Intercultural understanding is among the fundamentals of the development, construction, and implementation of the curriculum in the HASS curriculum and thus can be applied to considerations of issues pertinent to the First Nations Australian students. Intercultural understanding refers to the ability of individuals to respectively work with individuals of diverse backgrounds as well as show appreciation for one’s own culture and different cultures.
This understanding within the HASS curriculum encourages people to exhibit essential values such as “tolerance, understanding and inclusion, respect, and fairness” (ACARA). In the context of the given curriculum, intercultural understanding allows students to widen their diverse experiences while still allowing their own personal attitudes to be valuable contributions to the understanding.
While various definitions of intercultural understanding may vary, the principal aim of the HASS curriculum, as applied to the perspective of First Nations people, is to consider their unique history and cultural diversity. As mentioned by ACARA, the principles embedded into the creation of the curriculum are expected to help teachers understand, represent, and respect the worldviews of Aboriginal and Torres Strait Islander people and encourage culturally responsive practices (21). Intercultural understanding ties in with the facilitation of the curriculum because the population has its own set of sacred practices, ceremonies, and local protocols. It is recommended to identify any such practices, knowledge, and information in order to integrate them into the curriculum to make the process of learning more comfortable and interesting.
Since culture is understood as a concept inherent to different human groups characterized by cohesion within such groups, it is imperative for educators to be aware of the local peculiarities. This information can be collected by means of talking to Aboriginal and Torres Strait Islander educators, referring to local community educators and consultative groups, as well as seeking advice from the leaders of both local and state-wide educational teams. By using the knowledge acquired from multiple professionals and individuals possessing information on the perspectives of the First Nations people, the HASS curriculum will develop the opportunities and abilities of people to recognize the culture and facilitate respect for it as well as reflect on various intercultural experiences and take responsibility.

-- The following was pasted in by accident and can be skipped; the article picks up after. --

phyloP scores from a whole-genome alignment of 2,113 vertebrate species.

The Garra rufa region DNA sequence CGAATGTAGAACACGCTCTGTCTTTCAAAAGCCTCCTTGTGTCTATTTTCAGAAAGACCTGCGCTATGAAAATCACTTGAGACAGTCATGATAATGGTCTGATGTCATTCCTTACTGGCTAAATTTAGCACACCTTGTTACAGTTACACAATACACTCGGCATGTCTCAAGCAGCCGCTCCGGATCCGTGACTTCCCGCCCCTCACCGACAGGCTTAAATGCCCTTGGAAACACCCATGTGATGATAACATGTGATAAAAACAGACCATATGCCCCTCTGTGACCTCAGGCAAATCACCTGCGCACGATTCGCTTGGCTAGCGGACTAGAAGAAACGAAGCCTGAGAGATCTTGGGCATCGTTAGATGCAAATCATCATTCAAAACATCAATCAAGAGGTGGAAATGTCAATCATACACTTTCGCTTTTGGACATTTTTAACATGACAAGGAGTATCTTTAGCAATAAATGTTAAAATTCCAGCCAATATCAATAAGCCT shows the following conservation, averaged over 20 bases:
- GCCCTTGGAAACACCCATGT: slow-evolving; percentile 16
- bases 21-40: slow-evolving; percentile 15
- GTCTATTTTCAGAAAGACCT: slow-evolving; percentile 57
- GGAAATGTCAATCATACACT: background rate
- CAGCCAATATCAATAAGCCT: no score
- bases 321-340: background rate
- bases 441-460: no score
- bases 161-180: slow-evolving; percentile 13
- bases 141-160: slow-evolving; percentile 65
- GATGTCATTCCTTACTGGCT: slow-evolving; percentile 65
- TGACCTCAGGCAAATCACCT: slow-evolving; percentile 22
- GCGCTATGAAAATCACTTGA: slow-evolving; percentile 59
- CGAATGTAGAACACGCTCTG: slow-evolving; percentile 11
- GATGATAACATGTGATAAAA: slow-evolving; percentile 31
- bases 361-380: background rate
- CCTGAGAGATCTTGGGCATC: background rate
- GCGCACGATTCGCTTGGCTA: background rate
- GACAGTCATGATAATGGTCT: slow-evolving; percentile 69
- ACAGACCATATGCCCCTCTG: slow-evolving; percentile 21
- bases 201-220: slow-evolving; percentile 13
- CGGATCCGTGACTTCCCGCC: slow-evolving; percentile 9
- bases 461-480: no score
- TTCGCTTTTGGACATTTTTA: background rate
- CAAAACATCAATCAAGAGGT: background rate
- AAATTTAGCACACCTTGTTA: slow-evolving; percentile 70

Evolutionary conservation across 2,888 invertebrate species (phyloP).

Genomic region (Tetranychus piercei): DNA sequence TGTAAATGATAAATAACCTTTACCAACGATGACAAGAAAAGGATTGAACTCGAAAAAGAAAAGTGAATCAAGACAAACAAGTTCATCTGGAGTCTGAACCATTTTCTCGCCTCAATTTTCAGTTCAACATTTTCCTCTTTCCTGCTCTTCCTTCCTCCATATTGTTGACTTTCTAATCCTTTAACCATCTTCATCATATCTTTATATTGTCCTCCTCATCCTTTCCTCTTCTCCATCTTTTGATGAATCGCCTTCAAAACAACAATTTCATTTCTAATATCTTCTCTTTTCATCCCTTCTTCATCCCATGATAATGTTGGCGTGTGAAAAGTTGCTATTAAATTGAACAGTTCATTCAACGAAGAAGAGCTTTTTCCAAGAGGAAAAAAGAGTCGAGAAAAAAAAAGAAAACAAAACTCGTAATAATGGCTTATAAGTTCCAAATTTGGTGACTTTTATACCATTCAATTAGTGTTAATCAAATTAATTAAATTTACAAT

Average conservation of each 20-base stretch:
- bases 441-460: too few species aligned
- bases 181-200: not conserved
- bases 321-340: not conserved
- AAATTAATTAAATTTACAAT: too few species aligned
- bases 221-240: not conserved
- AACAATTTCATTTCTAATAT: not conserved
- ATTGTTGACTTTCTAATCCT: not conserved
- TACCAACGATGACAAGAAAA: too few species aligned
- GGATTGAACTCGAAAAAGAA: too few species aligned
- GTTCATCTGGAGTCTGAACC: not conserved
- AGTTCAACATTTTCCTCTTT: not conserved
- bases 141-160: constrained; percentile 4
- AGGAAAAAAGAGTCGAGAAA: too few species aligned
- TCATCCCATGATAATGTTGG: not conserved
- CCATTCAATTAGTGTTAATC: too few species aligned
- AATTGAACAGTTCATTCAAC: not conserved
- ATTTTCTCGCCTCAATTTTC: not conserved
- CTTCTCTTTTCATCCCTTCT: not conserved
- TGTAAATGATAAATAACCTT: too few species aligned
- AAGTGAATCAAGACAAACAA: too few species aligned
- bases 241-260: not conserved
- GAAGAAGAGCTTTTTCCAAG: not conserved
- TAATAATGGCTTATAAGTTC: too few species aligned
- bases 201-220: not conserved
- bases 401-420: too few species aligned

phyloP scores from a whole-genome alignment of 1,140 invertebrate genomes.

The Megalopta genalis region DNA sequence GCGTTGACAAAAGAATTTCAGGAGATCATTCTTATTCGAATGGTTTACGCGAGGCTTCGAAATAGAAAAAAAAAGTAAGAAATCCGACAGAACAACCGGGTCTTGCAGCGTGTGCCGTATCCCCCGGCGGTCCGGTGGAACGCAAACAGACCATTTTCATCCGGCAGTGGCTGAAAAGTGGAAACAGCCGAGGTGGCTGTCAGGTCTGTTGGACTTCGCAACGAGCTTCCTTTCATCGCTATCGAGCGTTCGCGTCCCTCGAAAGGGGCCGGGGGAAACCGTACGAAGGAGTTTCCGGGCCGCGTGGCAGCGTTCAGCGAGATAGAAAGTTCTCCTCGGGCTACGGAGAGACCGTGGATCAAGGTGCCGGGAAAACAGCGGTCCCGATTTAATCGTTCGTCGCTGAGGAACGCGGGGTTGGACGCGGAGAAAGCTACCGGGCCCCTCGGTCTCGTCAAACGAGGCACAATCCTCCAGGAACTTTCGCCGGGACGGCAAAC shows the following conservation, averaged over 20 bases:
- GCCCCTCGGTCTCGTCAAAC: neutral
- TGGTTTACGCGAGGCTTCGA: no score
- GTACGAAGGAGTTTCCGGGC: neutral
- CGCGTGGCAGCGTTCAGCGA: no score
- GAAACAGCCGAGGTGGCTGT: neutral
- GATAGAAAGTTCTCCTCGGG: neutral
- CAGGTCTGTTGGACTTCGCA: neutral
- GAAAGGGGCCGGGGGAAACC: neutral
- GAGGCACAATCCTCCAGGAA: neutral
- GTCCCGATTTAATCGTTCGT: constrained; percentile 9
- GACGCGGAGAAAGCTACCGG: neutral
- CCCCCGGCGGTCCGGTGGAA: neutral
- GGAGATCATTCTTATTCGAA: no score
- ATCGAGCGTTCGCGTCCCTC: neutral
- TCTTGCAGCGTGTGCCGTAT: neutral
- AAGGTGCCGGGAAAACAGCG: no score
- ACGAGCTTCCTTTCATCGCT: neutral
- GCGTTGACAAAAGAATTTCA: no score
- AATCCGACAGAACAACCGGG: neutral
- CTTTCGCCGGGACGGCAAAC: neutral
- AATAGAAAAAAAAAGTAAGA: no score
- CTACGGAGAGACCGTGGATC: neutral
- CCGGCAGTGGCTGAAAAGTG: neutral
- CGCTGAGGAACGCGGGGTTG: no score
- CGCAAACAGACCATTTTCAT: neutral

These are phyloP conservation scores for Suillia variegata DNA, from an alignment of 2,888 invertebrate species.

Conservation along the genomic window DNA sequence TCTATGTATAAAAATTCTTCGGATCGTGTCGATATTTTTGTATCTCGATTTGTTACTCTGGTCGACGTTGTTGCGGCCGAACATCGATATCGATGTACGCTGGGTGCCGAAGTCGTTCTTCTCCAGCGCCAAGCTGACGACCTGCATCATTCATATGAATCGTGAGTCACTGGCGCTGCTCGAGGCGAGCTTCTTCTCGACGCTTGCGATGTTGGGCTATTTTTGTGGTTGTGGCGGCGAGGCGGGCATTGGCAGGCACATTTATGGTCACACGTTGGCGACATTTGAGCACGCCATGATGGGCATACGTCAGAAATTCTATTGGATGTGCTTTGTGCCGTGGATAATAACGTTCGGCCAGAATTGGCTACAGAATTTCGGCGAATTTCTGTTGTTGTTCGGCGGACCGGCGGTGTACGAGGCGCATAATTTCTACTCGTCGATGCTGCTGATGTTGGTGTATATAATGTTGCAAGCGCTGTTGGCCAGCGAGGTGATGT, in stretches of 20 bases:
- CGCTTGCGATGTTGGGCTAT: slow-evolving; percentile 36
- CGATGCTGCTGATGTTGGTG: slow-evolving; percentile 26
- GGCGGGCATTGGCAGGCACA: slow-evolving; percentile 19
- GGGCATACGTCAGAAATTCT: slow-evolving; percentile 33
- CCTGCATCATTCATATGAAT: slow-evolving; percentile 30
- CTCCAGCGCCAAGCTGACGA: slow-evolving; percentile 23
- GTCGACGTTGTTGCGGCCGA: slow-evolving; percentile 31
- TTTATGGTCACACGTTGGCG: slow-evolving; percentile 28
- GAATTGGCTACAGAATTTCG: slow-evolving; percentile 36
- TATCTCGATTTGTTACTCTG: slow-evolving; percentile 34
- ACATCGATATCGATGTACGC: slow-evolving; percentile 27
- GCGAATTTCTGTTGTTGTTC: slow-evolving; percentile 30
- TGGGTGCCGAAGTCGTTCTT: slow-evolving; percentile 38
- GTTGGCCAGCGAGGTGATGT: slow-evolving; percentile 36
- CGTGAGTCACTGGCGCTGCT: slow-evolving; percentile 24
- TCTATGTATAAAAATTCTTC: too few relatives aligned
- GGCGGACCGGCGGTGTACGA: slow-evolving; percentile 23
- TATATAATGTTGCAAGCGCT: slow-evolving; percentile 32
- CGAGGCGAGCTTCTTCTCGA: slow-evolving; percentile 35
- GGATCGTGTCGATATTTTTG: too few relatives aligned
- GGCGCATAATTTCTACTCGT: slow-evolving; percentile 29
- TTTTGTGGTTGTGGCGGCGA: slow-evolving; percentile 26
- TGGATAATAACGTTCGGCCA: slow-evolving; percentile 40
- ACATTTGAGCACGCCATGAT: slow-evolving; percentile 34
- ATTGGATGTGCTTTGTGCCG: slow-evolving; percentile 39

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Cross-curriculum priorities represent a philosophical framework for meeting the expectations of diverse populations. The first priority implies the intended assurance that all young Australians can learn about, respect, and acknowledge the culture of First Nations peoples. Following this priority, it has been established that the curriculum should be sustainable, implying that both students and teachers should reflect on all curriculum areas, including intercultural understanding.
Moreover, the “HASS curriculum includes such priority as Asia and Australia’s engagement with Asia, which is intended to develop skills, knowledge, and understanding related to Asia for all Australian students” (Southwell). According to the work by Gobby and Walker Powers of Curriculum: Sociological Perspectives on Education, the work with diverse students, and especially First Nations peoples, the curriculum should be powerful in order to strengthen the capabilities of students to be prepared for future life in multicultural settings (15). This hypothesis was also supported by Carey and Prince, who underlined the importance of avoiding the Westernized narrative inherent to the Australian curriculum when making Indigenous people comfortable within the learning environment (270).